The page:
Blue Whale Calves Gain Hundreds of Pounds Daily

From their gargantuan size to their voracious appetites, blue whale calves never cease to inspire wonder. Perhaps the most incredible aspect of the blue whale’s life cycle is the astonishing rate at which the calves put on weight in the early stages of life. In the span of just a few months, a blue whale calf can balloon in size, transforming from a sizable newborn into a true leviathan of the deep.

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Mama blue whale, ID 152597313, © Anne Webber|

Birthing Blue Whale Calves

When a mother blue whale gives birth, her newborn calf is already an impressive size. Weighing in at around 3 tons (that’s equal to 3 adult polar bears or 18 big football players!) and measuring up to 23 feet long, these babies are indeed giants in their own right. This remarkable size is the result of a lengthy gestation period. Blue whale pregnancies last approximately 12 months. During this time, the unborn calf steadily grows, fueled by the rich nutrients provided by its mother.

Nursing and Rapid Weight Gain

The blue whale calf wastes no time in capitalizing on its mother’s bountiful milk supply. The mother whale ensures her offspring is well-nourished and ready to pack on the pounds by producing over 50 gallons of high-fat milk per day. In fact, the calf can gain an astounding 200 to 250 pounds every single day during the first 6 to 12 months of nursing. This equates to a weight increase of around 10 pounds per hour, as the calf consumes nothing but its mother’s milk.

Transitioning to Krill

After the initial nursing period, the blue whale calf is weaned off its mother’s milk and begins to transition to a diet of krill. These tiny crustaceans make up the primary food source for adult blue whales. They have evolved a unique feeding mechanism to filter and consume these abundant marine creatures efficiently. Using their baleen plates, blue whales can swallow up to 50 gallons of water at once, trapping the krill inside their mouths and expelling the excess water.

Achieving Mammoth Proportions

The blue whale’s prodigious appetite, from infancy through adulthood, is what allows it to reach its legendary size. While a newborn calf may weigh 3 tons, an adult blue whale can tip the scales at a staggering 200 tons – more than 50 times its birth weight. That’s 1,200 big football players or 10 commercial jets. To put this into more perspective, the largest land mammal, the African elephant, weighs about as much as a blue whale’s tongue.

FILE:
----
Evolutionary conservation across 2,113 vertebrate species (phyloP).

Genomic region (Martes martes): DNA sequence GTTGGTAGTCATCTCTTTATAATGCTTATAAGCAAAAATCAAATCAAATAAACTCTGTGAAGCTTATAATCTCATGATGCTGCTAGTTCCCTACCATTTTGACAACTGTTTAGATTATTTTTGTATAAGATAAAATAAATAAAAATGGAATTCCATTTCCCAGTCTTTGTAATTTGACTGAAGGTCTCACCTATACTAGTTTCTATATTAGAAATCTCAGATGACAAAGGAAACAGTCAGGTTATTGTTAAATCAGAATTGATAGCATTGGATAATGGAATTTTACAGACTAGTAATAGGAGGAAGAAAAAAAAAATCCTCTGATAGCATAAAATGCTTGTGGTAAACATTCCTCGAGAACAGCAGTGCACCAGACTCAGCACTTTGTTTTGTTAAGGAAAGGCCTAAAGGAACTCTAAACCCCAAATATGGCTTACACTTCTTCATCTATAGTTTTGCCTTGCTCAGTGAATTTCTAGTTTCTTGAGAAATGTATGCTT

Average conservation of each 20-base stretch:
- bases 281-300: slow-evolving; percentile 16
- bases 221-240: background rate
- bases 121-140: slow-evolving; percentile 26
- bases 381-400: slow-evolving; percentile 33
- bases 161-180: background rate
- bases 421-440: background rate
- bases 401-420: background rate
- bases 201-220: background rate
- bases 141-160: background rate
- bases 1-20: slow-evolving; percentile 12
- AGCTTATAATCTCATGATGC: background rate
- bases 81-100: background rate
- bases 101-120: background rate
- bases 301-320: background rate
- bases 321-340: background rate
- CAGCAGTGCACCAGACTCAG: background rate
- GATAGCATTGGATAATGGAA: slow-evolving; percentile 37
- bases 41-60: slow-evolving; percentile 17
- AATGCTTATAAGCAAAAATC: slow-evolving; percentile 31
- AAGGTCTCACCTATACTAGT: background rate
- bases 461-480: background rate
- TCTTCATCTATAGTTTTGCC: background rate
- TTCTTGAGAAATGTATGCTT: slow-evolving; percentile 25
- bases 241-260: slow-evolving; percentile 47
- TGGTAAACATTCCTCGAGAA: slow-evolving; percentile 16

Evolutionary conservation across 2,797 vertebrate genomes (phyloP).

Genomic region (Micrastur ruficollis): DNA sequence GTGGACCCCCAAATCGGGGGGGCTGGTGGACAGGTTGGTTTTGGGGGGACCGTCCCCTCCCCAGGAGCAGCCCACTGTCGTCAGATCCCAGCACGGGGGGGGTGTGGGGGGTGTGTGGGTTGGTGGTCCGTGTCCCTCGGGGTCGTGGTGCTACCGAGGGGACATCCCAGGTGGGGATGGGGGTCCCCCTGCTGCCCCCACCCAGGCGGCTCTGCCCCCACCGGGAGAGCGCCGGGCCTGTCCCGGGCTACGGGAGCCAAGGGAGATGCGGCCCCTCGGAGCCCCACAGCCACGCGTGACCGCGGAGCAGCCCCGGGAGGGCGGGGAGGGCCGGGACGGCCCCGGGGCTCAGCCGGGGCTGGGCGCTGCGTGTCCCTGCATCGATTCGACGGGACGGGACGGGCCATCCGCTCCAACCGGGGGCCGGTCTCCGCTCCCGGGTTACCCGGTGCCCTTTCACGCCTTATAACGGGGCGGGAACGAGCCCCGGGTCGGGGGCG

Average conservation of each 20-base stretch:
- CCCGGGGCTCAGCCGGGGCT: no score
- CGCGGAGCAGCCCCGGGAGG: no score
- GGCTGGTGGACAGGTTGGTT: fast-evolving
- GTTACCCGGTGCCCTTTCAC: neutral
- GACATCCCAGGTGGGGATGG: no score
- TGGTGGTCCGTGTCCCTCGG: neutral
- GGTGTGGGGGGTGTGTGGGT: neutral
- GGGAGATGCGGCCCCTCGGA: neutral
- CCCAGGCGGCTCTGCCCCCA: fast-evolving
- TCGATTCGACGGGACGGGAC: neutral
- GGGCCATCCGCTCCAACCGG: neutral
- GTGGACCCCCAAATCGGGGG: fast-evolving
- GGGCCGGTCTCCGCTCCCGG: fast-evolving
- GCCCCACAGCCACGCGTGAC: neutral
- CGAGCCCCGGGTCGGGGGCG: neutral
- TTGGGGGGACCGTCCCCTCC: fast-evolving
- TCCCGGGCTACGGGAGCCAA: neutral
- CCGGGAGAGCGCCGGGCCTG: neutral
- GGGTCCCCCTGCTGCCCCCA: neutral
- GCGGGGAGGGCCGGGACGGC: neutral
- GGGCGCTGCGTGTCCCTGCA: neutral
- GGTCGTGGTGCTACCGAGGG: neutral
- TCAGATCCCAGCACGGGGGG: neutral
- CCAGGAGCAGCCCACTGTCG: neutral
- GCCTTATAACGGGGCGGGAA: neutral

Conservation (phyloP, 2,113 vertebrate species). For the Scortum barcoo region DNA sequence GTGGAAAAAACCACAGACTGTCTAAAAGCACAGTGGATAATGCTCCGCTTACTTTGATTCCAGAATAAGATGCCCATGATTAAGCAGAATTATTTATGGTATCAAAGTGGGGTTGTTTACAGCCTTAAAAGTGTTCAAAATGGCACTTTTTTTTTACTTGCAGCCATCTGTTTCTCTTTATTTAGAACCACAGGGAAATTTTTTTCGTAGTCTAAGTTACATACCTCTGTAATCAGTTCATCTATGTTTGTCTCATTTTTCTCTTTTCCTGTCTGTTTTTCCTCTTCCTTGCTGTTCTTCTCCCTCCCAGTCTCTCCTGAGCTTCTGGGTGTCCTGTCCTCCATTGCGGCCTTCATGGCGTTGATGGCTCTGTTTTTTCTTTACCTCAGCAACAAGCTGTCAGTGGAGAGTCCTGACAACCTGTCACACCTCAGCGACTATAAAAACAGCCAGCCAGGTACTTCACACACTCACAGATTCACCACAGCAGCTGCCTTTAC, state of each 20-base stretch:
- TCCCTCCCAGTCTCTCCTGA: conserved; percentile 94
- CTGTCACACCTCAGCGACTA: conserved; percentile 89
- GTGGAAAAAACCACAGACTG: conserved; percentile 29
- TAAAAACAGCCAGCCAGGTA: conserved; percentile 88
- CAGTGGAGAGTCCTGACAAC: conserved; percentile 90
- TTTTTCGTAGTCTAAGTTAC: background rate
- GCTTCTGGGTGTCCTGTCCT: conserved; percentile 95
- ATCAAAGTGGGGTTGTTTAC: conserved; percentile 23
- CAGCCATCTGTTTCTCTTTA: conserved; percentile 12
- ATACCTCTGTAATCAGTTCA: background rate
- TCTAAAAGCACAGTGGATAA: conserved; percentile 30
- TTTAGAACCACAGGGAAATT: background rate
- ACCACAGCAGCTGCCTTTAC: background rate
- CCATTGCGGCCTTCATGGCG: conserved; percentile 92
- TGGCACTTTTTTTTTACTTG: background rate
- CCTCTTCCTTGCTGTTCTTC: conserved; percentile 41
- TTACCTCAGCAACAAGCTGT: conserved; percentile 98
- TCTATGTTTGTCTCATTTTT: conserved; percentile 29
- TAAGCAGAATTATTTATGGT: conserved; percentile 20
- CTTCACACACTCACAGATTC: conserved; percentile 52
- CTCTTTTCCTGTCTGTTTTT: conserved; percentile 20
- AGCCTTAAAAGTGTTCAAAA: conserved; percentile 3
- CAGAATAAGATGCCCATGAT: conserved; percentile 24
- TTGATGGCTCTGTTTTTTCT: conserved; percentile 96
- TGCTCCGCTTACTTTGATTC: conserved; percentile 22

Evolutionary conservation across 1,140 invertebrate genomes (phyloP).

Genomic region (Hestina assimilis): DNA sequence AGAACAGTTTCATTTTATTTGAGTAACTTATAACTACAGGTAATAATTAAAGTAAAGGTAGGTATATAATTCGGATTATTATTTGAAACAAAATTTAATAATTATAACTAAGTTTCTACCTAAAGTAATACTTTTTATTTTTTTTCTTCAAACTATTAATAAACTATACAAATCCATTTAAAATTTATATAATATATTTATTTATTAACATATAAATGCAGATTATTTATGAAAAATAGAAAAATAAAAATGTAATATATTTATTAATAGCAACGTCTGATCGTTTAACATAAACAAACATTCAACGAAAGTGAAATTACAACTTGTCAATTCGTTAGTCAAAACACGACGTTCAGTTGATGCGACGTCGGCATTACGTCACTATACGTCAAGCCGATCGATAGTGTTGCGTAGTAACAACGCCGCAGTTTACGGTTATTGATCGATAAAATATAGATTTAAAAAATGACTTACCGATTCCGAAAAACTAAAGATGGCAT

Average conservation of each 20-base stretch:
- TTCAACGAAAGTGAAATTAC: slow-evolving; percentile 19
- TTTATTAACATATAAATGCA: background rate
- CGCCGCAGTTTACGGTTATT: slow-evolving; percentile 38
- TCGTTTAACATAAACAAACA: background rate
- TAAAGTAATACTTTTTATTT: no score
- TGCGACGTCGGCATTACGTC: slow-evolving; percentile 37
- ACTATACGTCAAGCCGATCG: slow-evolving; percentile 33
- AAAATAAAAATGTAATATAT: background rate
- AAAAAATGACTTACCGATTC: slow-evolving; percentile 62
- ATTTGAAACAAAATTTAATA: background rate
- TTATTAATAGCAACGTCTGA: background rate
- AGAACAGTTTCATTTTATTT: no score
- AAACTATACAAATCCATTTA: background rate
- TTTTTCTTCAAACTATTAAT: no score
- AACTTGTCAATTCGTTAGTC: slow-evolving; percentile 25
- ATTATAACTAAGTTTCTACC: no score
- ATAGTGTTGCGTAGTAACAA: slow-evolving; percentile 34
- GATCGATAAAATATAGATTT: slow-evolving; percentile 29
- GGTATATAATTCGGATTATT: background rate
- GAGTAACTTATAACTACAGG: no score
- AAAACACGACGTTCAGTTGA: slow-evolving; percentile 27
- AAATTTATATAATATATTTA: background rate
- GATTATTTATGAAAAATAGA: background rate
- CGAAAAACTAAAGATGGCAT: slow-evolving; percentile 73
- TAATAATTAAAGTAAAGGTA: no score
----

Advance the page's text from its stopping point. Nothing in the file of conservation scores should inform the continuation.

Pleated Throats and Expandable Mouths

The blue whale’s feeding process is further enhanced by the presence of pleats, or grooves, on the underside of its mouth. These pleats allow the whale’s mouth to open incredibly wide, accommodating the enormous volume of water the animal takes in during a single gulp. The pleats stretch and expand, enabling the whale to engulf a volume of water greater than its own body size.

Breathing Adaptations

The blue whale’s size is not the only remarkable aspect of its physiology. These giants have also evolved specialized adaptations to support their ocean lifestyle. For example, their dual blowholes allow them to breathe while only the top of their head is above the water’s surface. Before diving back underwater, a flap covers the blowholes, sealing them shut to prevent water from entering.

Whale Calls and Vocalizations

Blue whales are known for their incredible vocalizations, which are some of the loudest sounds produced by any living creature. Their low-frequency calls, which can travel hundreds of miles through the open ocean, have been recorded at up to 188 decibels – a volume comparable to a jet engine. These haunting, rumbling sounds serve as a means of communication and navigation for these massive marine mammals.

Habitat and Migration Patterns

The blue whale’s range is extensive, spanning all the world’s major oceans, from the poles to the tropics. These whales often hang out in open waters, but they may also be found near icebreaks, islands, and seamounts. Blue whales typically undertake long annual migrations, moving from areas closer to the equator in the winter to higher-latitude regions, such as the Arctic or Antarctica, in the summer months.

Conservation Challenges

Despite their sheer size and power, blue whales have faced significant challenges due to human activities. In the early 20th century, intensive whaling operations decimated the global blue whale population. The blue whale population was reduced from an estimated 350,000 individuals to just 1,000 by the mid-1920s. While the species has since been granted protected status, the blue whale remains classified as “Endangered” on the IUCN Red List. The ongoing threats and challenges include entanglement in fishing gear, ship strikes, and the impacts of climate change on their primary food source, krill.